• roxze

        Is the syrian “regime” really that “corrupt”? Some say it´s a rather “popular” gov. and that the military is very “popular” (even if it could be more effective). So what are all the existing allies doing there, just keeping the “balance” in a terrible war that might threaten them too in the end, or trying their best in a complicated situation to win in an “optimum” way…?

    • Bob

      Actually Assad controls all the major cities and the majority population centres. ISIS controls swathes of open desert terrain with sparse population, but most of the resources infrastructure. Whilst the NATO/GCC backed militants are ever increasingly herded into Idlib – a large rural backwater with a strong religious bent. The Syrian state is not broken, Russian intervention stabilized the government’s position, but the country is a complete mess, and is not aided by NATO’s vengeful insistence on regularly bombing remaining Syrian infrastructure.
      The ability of militants to transit back and forth into Jordan, Turkey and to lesser extent Israel is what makes the fight so difficult for Syrian army. It has to contend with an enemy that has out of bounds safe havens, supply networks, and military control rooms in the neighboring states, and uncontrollable manpower flows (mercenaries) from those same external states.
      But reports on Syrian internal divisions are not always as great as media implies – in Idlib dissent is certainly high – but rest of country far less so. The ‘FSA leadership’ are all based in Turkey not Syria, under foreign GCC sponsorship, and it is really foreign backing from NATO/GCC – wages and weapons – that likewise keeps militants on the ground active.

      • dutchnational

        SDF leadership is based within Rojava, Syria, and it has a large following within its territory. The opposition towards the SDF within Rojava consists mainly of KNC parties who are even more anti Assad then the SDF.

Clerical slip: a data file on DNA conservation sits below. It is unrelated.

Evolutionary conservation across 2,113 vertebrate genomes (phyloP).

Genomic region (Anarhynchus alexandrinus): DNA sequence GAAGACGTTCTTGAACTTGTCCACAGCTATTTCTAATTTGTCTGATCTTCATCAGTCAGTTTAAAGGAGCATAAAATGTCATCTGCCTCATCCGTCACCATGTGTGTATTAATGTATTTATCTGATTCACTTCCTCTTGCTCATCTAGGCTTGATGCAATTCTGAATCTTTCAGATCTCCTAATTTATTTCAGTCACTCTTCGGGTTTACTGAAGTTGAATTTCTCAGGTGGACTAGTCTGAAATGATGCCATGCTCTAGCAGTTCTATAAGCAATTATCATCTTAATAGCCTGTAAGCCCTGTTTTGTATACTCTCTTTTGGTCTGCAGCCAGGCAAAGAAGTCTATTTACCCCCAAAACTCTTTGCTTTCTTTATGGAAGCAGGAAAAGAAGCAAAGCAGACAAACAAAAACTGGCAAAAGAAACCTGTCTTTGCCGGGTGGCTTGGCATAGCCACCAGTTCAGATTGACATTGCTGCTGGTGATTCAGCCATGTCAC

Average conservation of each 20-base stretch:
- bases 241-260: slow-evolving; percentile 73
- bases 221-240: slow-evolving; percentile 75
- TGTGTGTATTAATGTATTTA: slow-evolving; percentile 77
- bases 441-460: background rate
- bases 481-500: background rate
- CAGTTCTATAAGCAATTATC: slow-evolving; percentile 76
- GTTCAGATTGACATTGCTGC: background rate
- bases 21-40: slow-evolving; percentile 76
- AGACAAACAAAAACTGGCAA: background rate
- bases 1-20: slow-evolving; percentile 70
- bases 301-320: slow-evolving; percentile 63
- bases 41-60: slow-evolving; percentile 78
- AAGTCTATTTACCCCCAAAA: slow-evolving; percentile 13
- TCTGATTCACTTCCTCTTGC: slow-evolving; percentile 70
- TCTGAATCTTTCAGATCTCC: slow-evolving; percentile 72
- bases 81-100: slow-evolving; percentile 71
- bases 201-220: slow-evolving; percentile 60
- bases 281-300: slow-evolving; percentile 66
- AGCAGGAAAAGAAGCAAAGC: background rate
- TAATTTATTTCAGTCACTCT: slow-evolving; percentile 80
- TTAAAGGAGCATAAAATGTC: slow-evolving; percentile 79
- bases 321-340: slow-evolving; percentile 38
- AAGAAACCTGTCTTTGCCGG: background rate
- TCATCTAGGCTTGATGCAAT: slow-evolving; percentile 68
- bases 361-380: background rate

SDF, Rebels, IS control several large cities like Qamishli, Idlib, Raqqah, Hassakah and up to 40 to 45% of the population.

        All in all, Syria is indeed a mess and a military solution, even if realisable, will only result in more destruction, more loss of life.

        It is time for negotiations, for real negotiations, not mr Assad deciding who he would like to talk with but all parties except for IS.

      • Brad Isherwood

        http://www.syrianews.cc/top-opposition-figure-nawaf-al-bashir-repents-returns-syria/

        Something to follow if this is true….

        Syria would benefit from foreign security support…until it recruits and trains
        To meet its security requirements.
        With Empire/CIA running around blowing up infostructure …it’s a concern Syria can stay ahead of that.
        If Assad steps down….that might be the end of everything….unless Russia knows
        Empire will let it keep the Naval annex.
        One day it seem like Syria is going to be saved,….the next….a B 52 flies over and Bombs Syria like it was Ho Chi Minh Trail.